The Strategy Page reports that the Syrian security services have been shaken by 20,000 desertions in the military. According to their sources, Damascus is now relying on the hard-core secret police and foreign auxiliaries like the Hezbollah to protect the regime. Yet despite sustaining average losses of 100 per week the opposition still shows no signs of slowing down. The Assads are digging in, replacing provincial officials who show signs of weakness and shooting deserters who try to cross the border.
With the temperature rising, Canada advised its nationals to leave Syria. Britain has threatened to expel Syrian diplomats from the UK unless they desist from harassing anti-Assad activists based there. The US has just pulled out its ambassador from Damascus over fears for his “personal safety”.
Ironically, Ambassador Ford had only recently arrived in Damascus as “Washington, seeking to convince Assad to scale back an alliance with U.S. arch-foe Iran and backing for militant groups, acted to improve relations with Damascus after President Barack Obama took office in 2009. Obama sent Ford to Damascus in January after being appointed to the post temporarily to fill a diplomatic vacuum prevailing since Washington withdrew its ambassador in 2005.”
Lebanon, always sensitive to developments inside Syria, has seen Hezbollah’s popularity decline according to Hanin Ghaddar, as it tries to enforce the Assad writ even on the Lebanese borders with Israel.
“Before 2000, the Israeli army occupied my village. When Hezbollah liberated it, we celebrated and were very thankful. Today, I cannot buy a beer or criticize Assad publically in my village. I do not feel it is liberated. It is still occupied, but now by Iranian arms. Is there a real difference?”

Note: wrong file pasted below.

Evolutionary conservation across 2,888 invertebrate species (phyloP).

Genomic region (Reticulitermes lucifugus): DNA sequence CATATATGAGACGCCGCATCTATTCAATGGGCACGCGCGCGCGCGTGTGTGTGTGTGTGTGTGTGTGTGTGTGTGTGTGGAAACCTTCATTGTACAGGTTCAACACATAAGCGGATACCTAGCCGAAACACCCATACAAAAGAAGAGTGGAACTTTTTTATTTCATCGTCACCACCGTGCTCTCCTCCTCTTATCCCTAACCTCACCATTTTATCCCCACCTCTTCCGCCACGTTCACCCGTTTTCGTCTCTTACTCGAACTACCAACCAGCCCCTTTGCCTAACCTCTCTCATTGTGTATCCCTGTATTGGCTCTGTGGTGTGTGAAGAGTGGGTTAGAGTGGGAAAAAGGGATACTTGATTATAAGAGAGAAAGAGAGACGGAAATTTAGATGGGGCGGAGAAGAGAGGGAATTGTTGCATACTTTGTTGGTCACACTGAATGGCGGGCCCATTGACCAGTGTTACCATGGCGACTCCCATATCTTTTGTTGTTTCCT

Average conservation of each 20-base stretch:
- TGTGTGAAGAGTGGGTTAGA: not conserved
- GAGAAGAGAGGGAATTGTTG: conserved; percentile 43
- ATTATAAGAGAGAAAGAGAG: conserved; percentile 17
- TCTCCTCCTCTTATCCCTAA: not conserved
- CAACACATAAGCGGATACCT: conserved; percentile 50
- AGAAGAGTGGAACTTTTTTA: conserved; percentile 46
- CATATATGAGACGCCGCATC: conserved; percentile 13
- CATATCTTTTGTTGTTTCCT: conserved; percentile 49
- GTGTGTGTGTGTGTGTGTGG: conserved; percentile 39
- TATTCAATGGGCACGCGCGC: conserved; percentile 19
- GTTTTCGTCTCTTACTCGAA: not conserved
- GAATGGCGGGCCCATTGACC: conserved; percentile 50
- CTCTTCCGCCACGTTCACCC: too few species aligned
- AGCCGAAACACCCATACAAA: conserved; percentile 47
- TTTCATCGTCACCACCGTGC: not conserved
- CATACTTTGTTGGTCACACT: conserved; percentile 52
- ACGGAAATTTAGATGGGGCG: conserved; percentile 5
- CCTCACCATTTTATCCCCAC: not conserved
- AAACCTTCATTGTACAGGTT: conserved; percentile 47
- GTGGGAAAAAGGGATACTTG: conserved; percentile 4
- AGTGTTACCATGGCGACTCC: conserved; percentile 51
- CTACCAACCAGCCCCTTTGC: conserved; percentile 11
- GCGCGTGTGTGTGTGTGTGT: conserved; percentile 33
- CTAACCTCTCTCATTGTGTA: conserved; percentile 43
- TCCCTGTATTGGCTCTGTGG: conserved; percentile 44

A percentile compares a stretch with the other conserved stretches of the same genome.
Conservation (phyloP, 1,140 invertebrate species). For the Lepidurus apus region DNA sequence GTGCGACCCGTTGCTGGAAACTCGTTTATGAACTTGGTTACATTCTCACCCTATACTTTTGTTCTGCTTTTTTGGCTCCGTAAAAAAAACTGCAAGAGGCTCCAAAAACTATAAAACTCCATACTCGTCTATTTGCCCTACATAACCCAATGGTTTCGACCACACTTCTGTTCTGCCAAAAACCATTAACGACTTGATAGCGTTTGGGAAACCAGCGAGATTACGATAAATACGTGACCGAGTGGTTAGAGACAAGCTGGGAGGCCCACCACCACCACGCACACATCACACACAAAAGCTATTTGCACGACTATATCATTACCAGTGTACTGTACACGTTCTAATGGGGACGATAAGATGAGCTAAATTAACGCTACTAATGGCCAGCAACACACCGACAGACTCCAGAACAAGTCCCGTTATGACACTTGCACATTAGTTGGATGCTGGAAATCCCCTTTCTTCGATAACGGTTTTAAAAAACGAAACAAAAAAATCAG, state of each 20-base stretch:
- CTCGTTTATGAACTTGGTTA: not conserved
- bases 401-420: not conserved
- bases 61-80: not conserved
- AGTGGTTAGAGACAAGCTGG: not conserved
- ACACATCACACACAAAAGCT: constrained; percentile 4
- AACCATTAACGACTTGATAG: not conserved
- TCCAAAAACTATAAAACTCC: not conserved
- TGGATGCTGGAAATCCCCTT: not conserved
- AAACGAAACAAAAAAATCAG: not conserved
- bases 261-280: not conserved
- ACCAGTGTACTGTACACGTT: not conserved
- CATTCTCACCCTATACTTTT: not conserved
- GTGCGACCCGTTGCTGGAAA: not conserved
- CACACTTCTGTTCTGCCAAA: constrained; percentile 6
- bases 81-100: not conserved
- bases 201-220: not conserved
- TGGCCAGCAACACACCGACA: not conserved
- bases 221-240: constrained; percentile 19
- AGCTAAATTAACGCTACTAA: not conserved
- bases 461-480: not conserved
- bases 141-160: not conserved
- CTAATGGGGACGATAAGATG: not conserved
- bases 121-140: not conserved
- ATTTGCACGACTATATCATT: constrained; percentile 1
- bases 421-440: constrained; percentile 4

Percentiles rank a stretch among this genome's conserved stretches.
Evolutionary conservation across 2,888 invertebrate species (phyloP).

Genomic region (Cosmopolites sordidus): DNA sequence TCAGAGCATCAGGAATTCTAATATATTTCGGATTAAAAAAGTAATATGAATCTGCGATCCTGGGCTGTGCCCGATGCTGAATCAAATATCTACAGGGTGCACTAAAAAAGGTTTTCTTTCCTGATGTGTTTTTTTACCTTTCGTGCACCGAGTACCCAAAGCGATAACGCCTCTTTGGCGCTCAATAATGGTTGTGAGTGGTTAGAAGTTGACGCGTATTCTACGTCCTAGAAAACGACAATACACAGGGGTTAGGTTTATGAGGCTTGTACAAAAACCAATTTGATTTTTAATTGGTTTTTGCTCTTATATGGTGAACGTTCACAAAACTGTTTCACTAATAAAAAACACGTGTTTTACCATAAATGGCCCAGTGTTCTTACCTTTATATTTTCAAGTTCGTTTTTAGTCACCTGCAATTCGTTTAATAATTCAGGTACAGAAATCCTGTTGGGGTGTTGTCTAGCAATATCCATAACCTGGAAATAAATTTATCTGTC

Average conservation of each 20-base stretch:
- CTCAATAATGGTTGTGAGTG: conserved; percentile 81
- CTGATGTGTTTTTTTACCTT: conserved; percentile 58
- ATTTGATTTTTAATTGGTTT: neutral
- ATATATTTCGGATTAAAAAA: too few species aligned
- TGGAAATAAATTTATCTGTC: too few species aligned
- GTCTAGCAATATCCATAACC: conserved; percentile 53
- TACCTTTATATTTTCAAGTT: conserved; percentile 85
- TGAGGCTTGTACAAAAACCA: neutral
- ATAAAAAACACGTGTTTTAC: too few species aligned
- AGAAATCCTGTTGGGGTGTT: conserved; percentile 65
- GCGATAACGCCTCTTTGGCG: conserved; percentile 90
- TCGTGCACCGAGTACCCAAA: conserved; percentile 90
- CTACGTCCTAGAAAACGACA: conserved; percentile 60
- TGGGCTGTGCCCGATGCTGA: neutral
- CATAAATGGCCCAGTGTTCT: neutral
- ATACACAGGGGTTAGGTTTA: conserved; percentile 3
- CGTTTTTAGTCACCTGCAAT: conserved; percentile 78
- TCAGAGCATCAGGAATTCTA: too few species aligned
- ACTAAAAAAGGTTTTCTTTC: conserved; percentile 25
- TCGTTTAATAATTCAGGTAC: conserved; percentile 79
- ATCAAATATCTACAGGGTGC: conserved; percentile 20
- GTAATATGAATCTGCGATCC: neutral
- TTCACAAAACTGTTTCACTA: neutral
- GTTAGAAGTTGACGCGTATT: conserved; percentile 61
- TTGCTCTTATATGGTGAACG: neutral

The problem that appears to face Washington is whether the successor regimes to the crumbling dictatorships of the Middle East will be any friendlier to America than their predecessors. In Libya, the anti-Khadaffy rebels are “fighting over plunder and power”. “Western and Moslem nations who supported the NTC are fearful that better organized and more fanatic Islamic radical factions will take over the government, and establish another dictatorship, this time one based just on religion, not one man’s megalomania.”
Because many countries in the region require foreign manpower to keep even the most essential services running, chaos and lawlessness unless curbed, will lead to economic collapse. Unless the State Department figures out a way to work with whoever seizes power things will rapidly go downhill.
For example, in Libya even the wounded remain uncared for without enough foreigners to staff the hospitals. “Now the NTC finds itself with a big shortage of skilled managers and techies. Nothing happens if you give orders and there’s no one able to carry them out. Just getting electricity and water supply working again has been difficult. There’s an even more poignant problem with thousands of wounded NTC fighters, who have not been able to get the medical care they need.” The Washington Post reports that Syria needs American software and hardware to even censor its Internet.